The only reason I was able to start a business and thrive as a full time basketball development coach was due to my education. I moved to the US from Poland right after graduating from a university with a masters degree.
In the beginning I was basing my work solely on the knowledge I had obtained in college. Now, 7 years later, I have created my own programming and very rarely do I look at the notes from school, but if it wasn’t for the theoretical foundation from college, I know that basketball wouldn’t be my full time job now.
The reason for this post is two fold:
1. Uneducated basketball coaches;
2. Uneducated youth.
Lets start with the coaches. Basketball skill training, even though it is a fairly new industry, it is already becoming over saturated with pseudo trainers who promise over night success, who use some crazy sounding vocabulary from YouTube, that makes very little or no sense at all.
Normally their work is a presented nicely whole bunch of nothing.
A coach or a teacher can only take their player or a student as far as their knowledge, and the problem is that most people in our industry are uneducated.
Back in the university I never thought I’d take pride in being an educator, but now as I am getting older and more experienced education has become my number one priority.
Fundamentals are boring and not exciting, but are necessary to succeed in anything that you do in life.
I heard a story once of a skill coach who worked with a team. Unfortunately most of the players didn’t improve, yet his explanation to that was that the players weren’t advanced enough yet for his methods- HUH??? Here’s comes the basic knowledge and the ability to adjust which comes with experience.
But the coaches aren’t the only ones to blame. The players and the parents are looking for a microwave success. They think that if something looks impressive it has to be effective.
I remember one time I was working on basic close out reads of the dribble with a group of players and one of them just started taking a bunch of dribbles and doing some crazy dance floor moves yet couldn’t read my defense. He was too caught up in the microwave success that social media presents and wasn’t willing to slow down and learn the fundamentals.
Learning takes a lot of time and is boring at times, I spent 17 years in school, at first learning how to write and read, then basic math and biology, to finally take anatomy, biomechanics and physiology in college. If I didn’t learn basic biology at first there would be no way for me to understand VO2max, ATP, or oxygen deficit...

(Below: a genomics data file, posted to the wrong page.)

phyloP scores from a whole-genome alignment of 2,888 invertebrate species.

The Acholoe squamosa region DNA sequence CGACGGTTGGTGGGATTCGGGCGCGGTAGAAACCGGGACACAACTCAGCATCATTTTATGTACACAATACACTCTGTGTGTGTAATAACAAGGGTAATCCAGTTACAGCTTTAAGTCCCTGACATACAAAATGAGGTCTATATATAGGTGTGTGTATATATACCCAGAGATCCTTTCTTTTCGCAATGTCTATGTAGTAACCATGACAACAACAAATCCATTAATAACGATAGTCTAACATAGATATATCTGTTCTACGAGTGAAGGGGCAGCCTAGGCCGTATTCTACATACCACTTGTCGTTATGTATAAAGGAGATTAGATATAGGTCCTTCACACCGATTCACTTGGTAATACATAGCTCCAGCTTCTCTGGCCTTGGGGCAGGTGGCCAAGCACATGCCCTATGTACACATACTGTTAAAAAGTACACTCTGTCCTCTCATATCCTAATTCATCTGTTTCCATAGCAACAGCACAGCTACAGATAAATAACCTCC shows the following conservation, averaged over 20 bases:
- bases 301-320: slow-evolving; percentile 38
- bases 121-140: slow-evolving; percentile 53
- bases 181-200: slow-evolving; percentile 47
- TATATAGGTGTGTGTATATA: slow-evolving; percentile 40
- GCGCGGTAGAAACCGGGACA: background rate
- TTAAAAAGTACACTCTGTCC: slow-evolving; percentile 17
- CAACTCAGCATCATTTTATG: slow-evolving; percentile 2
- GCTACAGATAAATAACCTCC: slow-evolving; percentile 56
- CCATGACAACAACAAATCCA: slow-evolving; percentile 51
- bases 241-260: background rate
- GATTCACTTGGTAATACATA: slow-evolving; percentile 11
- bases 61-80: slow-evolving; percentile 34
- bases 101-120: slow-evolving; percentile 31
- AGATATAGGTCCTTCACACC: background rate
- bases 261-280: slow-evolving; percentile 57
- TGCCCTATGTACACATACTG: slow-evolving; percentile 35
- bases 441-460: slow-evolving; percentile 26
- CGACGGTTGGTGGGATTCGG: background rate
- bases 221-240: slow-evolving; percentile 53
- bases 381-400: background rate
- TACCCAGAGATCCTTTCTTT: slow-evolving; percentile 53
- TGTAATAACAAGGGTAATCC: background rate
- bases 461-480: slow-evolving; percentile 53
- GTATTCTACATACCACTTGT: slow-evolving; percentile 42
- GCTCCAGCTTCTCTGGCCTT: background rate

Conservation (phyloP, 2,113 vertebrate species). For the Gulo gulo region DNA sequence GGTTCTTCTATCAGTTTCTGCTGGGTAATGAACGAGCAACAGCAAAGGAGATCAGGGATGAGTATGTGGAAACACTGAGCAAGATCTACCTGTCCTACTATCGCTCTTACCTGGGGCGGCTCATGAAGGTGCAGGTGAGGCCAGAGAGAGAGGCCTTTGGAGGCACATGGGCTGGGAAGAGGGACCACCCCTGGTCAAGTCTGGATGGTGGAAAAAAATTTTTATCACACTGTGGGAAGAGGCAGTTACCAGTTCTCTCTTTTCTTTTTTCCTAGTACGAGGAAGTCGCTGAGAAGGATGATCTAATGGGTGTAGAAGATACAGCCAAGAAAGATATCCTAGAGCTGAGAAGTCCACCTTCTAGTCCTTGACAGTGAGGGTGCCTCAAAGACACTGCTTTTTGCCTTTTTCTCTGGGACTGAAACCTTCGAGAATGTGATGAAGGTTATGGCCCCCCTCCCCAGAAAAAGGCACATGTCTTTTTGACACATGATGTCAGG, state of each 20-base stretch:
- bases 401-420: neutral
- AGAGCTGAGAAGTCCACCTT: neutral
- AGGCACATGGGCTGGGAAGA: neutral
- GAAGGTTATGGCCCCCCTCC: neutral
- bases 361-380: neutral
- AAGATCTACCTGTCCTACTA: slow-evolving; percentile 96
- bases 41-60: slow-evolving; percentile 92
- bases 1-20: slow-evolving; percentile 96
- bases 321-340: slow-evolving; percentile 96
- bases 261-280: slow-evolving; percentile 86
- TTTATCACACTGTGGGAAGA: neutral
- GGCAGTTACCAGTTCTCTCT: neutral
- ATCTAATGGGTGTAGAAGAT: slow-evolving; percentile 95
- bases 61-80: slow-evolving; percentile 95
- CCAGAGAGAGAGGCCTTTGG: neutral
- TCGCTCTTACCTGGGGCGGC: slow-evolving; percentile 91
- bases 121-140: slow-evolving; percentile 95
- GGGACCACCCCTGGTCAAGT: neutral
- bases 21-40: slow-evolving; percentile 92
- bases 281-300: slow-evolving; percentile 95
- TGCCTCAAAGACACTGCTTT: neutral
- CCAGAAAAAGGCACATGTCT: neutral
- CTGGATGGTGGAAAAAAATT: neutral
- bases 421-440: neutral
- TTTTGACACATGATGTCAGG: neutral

Basketball is exactly the same, there’s a process and methodology to it. You don’t teach advanced spacing until a player can drive without loosing the ball, you don’t take threes until you’re a consistent midrange shooter, you don’t teach advanced finishing moves until a player can take a proper layup...
In order to gain experience you need to execute! At first with very little variables, but as your comfort level increases the variables have to start changing and becoming more complex. The more you execute the more experience you gain the slower the game becomes, the better decisions you make.
Basketball all about decision making. Should I drive or not, should I pass or not, should I take this shoot or should I not. The more experienced you are the better the decisions you make based on previous education and execution.
There’s a trend in our culture to discredit formal education and science. Some people say that college does’t really teach you the skills you need to succeed in life. And as this might be true for some, for most people formal education is the way to change their life. Statistically people with higher education earn almost twice as much as people with only high school diploma.
There’s a great mini documentary you can find on YouTube “Mamba doing work”. It’s Kobe doing a voice over, over a Lakers games vs. the Spurs. The documentary really shows the knowledge of the game Kobe had. He had studied every single player on the team, their strengths and weaknesses, he knew everything about San Antonio’s offense and defense, he was able to anticipate a few steps ahead. Even Denis Rodman valued education. “The last dance” shows him taking notes on every player, taking notes on the trajectory of the ball shot from different angles etc. Mark Cuban said that the best thing that could happen to him was to go to college. Besides the basic knowledge he obtained there, he said that college taught him how to learn and research information needed to succeed.
There’s no way you become a successful basketball player playing only games, you need the theoretical foundation upon which you can build further experience.